Lamenting the lack of an investigative culture in the public-sector universities, Dr Jaffar Ahmad said: “Our universities have effectively become teaching centres. There is very little original research going on in most of the departments of our universities. Research is an integral part of the institutions of higher learning. It helps make people modest.

“On the contrary, our universities have become degree-awarding centres and the real emphasis is on the degrees and not on the acquisition of knowledge. Learning has become a means to get a lucrative job, and on a broader scale, a mere status symbol to get recognition and respect in society.” Keeping in mind the current situation of the country in which intolerance, bigotry and fundamentalism has become the order of the day, one wanted to know from Dr Ahmad why Pakistan has drifted away from the ideals of its founding father. He replied: “The Quaid-i-Azam was a man of vision and he clearly wanted the sovereign state to be democratic, secular and enlightened — though the term ‘secular’ did not occur much in the political discourse of the freedom movement.” He further stated: “I have no doubt that he was a secular leader. His education, political stance, arguments — which he gave to secure affirmative action for the Muslim minority — even his belief in a nation’s right to self-determination was essentially a secular idea, representing a secular approach.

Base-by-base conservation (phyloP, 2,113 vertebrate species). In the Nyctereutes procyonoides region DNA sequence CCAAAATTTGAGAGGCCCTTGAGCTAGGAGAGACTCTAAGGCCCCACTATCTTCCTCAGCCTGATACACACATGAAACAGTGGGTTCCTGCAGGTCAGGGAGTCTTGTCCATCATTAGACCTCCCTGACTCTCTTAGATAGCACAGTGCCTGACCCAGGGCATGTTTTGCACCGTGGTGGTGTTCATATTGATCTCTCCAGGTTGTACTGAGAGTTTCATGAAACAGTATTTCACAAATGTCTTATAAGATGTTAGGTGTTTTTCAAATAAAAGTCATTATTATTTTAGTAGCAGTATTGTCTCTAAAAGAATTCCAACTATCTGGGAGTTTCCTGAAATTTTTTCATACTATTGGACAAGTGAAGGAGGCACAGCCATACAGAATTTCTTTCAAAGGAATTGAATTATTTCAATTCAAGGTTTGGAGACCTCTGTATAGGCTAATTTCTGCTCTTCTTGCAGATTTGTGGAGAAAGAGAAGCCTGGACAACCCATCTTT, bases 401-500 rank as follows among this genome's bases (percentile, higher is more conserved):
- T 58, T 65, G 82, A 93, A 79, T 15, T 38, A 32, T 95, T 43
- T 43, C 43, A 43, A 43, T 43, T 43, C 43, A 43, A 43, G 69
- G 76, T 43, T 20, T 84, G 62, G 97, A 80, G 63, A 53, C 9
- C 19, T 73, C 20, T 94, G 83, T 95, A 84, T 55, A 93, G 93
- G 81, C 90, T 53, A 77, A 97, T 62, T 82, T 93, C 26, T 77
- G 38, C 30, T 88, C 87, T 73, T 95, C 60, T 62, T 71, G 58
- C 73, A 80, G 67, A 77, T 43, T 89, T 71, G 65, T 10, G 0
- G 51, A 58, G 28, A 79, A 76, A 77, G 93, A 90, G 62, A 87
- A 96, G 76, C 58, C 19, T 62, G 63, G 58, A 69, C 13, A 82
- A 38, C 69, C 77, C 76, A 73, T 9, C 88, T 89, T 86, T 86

“Unfortunately, after the creation of the country, his successors, being weak and without sufficient political base, and in certain cases without a constituency of their own, began to rely on religious slogans to engineer an ideology and designated it as an Islamic ideology that had nothing to do with the rationale behind the creation of Pakistan or the socio-economic ground realities of the time,” he concluded matter-of-factly. ¦




at Sunday, September 20, 2009